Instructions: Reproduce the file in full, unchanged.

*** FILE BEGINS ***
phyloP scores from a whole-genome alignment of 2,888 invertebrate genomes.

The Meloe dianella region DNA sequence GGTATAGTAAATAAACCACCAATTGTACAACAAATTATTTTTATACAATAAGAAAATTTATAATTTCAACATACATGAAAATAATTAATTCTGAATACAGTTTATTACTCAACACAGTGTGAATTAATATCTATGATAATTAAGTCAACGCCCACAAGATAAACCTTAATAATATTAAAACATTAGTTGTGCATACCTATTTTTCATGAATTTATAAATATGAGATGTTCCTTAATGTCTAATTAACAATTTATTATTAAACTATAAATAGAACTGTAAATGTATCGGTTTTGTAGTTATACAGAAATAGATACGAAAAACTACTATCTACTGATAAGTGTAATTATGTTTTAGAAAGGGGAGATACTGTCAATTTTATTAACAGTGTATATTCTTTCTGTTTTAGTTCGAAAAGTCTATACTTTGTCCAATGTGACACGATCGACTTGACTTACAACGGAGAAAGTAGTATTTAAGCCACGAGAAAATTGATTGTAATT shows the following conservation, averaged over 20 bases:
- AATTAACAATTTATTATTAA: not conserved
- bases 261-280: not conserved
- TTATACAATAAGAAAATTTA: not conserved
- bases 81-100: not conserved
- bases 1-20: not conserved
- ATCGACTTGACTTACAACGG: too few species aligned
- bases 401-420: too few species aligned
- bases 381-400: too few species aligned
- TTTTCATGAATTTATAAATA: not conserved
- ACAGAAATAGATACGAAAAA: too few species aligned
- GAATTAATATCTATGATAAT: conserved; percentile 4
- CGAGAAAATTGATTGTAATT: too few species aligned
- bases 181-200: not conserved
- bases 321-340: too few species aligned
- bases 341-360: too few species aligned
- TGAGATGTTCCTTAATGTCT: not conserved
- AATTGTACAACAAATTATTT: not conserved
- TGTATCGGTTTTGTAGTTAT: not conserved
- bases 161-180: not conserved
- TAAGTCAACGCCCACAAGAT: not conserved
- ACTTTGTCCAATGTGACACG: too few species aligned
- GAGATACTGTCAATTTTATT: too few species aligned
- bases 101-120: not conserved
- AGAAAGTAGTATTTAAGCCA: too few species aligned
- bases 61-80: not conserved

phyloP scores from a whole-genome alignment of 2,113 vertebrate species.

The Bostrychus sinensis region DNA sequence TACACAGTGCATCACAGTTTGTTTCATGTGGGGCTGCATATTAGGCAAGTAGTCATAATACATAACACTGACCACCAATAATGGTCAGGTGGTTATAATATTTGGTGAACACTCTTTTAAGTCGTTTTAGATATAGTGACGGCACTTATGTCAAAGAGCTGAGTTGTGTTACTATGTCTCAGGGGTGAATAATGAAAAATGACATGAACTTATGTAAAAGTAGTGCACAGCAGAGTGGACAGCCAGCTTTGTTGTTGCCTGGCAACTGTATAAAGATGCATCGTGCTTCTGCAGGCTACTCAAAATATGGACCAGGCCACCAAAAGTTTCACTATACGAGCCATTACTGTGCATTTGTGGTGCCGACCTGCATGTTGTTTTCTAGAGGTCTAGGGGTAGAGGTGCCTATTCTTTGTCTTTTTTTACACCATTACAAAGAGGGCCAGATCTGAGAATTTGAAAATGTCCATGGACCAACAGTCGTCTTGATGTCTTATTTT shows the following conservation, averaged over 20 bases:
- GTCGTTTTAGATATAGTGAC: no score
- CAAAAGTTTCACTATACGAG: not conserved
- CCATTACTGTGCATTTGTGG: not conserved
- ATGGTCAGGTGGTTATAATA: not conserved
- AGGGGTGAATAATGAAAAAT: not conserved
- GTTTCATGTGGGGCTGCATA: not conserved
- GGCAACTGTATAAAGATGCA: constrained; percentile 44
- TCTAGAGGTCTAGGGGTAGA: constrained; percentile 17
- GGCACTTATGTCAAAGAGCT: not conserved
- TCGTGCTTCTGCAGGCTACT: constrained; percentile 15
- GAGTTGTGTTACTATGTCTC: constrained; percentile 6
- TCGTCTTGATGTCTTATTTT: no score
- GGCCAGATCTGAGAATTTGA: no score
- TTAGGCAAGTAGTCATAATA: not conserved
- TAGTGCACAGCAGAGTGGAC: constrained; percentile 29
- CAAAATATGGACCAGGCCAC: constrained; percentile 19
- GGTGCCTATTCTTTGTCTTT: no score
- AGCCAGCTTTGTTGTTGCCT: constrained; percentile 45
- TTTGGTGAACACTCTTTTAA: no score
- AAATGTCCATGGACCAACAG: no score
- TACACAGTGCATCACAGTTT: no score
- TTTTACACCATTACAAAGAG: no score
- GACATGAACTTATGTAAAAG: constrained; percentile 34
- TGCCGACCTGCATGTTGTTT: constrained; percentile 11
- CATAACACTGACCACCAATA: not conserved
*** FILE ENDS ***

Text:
phyloP scores from a whole-genome alignment of 2,888 invertebrate genomes.

The Meloe dianella region DNA sequence GGTATAGTAAATAAACCACCAATTGTACAACAAATTATTTTTATACAATAAGAAAATTTATAATTTCAACATACATGAAAATAATTAATTCTGAATACAGTTTATTACTCAACACAGTGTGAATTAATATCTATGATAATTAAGTCAACGCCCACAAGATAAACCTTAATAATATTAAAACATTAGTTGTGCATACCTATTTTTCATGAATTTATAAATATGAGATGTTCCTTAATGTCTAATTAACAATTTATTATTAAACTATAAATAGAACTGTAAATGTATCGGTTTTGTAGTTATACAGAAATAGATACGAAAAACTACTATCTACTGATAAGTGTAATTATGTTTTAGAAAGGGGAGATACTGTCAATTTTATTAACAGTGTATATTCTTTCTGTTTTAGTTCGAAAAGTCTATACTTTGTCCAATGTGACACGATCGACTTGACTTACAACGGAGAAAGTAGTATTTAAGCCACGAGAAAATTGATTGTAATT shows the following conservation, averaged over 20 bases:
- AATTAACAATTTATTATTAA: not conserved
- bases 261-280: not conserved
- TTATACAATAAGAAAATTTA: not conserved
- bases 81-100: not conserved
- bases 1-20: not conserved
- ATCGACTTGACTTACAACGG: too few species aligned
- bases 401-420: too few species aligned
- bases 381-400: too few species aligned
- TTTTCATGAATTTATAAATA: not conserved
- ACAGAAATAGATACGAAAAA: too few species aligned
- GAATTAATATCTATGATAAT: conserved; percentile 4
- CGAGAAAATTGATTGTAATT: too few species aligned
- bases 181-200: not conserved
- bases 321-340: too few species aligned
- bases 341-360: too few species aligned
- TGAGATGTTCCTTAATGTCT: not conserved
- AATTGTACAACAAATTATTT: not conserved
- TGTATCGGTTTTGTAGTTAT: not conserved
- bases 161-180: not conserved
- TAAGTCAACGCCCACAAGAT: not conserved
- ACTTTGTCCAATGTGACACG: too few species aligned
- GAGATACTGTCAATTTTATT: too few species aligned
- bases 101-120: not conserved
- AGAAAGTAGTATTTAAGCCA: too few species aligned
- bases 61-80: not conserved

phyloP scores from a whole-genome alignment of 2,113 vertebrate species.

The Bostrychus sinensis region DNA sequence TACACAGTGCATCACAGTTTGTTTCATGTGGGGCTGCATATTAGGCAAGTAGTCATAATACATAACACTGACCACCAATAATGGTCAGGTGGTTATAATATTTGGTGAACACTCTTTTAAGTCGTTTTAGATATAGTGACGGCACTTATGTCAAAGAGCTGAGTTGTGTTACTATGTCTCAGGGGTGAATAATGAAAAATGACATGAACTTATGTAAAAGTAGTGCACAGCAGAGTGGACAGCCAGCTTTGTTGTTGCCTGGCAACTGTATAAAGATGCATCGTGCTTCTGCAGGCTACTCAAAATATGGACCAGGCCACCAAAAGTTTCACTATACGAGCCATTACTGTGCATTTGTGGTGCCGACCTGCATGTTGTTTTCTAGAGGTCTAGGGGTAGAGGTGCCTATTCTTTGTCTTTTTTTACACCATTACAAAGAGGGCCAGATCTGAGAATTTGAAAATGTCCATGGACCAACAGTCGTCTTGATGTCTTATTTT shows the following conservation, averaged over 20 bases:
- GTCGTTTTAGATATAGTGAC: no score
- CAAAAGTTTCACTATACGAG: not conserved
- CCATTACTGTGCATTTGTGG: not conserved
- ATGGTCAGGTGGTTATAATA: not conserved
- AGGGGTGAATAATGAAAAAT: not conserved
- GTTTCATGTGGGGCTGCATA: not conserved
- GGCAACTGTATAAAGATGCA: constrained; percentile 44
- TCTAGAGGTCTAGGGGTAGA: constrained; percentile 17
- GGCACTTATGTCAAAGAGCT: not conserved
- TCGTGCTTCTGCAGGCTACT: constrained; percentile 15
- GAGTTGTGTTACTATGTCTC: constrained; percentile 6
- TCGTCTTGATGTCTTATTTT: no score
- GGCCAGATCTGAGAATTTGA: no score
- TTAGGCAAGTAGTCATAATA: not conserved
- TAGTGCACAGCAGAGTGGAC: constrained; percentile 29
- CAAAATATGGACCAGGCCAC: constrained; percentile 19
- GGTGCCTATTCTTTGTCTTT: no score
- AGCCAGCTTTGTTGTTGCCT: constrained; percentile 45
- TTTGGTGAACACTCTTTTAA: no score
- AAATGTCCATGGACCAACAG: no score
- TACACAGTGCATCACAGTTT: no score
- TTTTACACCATTACAAAGAG: no score
- GACATGAACTTATGTAAAAG: constrained; percentile 34
- TGCCGACCTGCATGTTGTTT: constrained; percentile 11
- CATAACACTGACCACCAATA: not conserved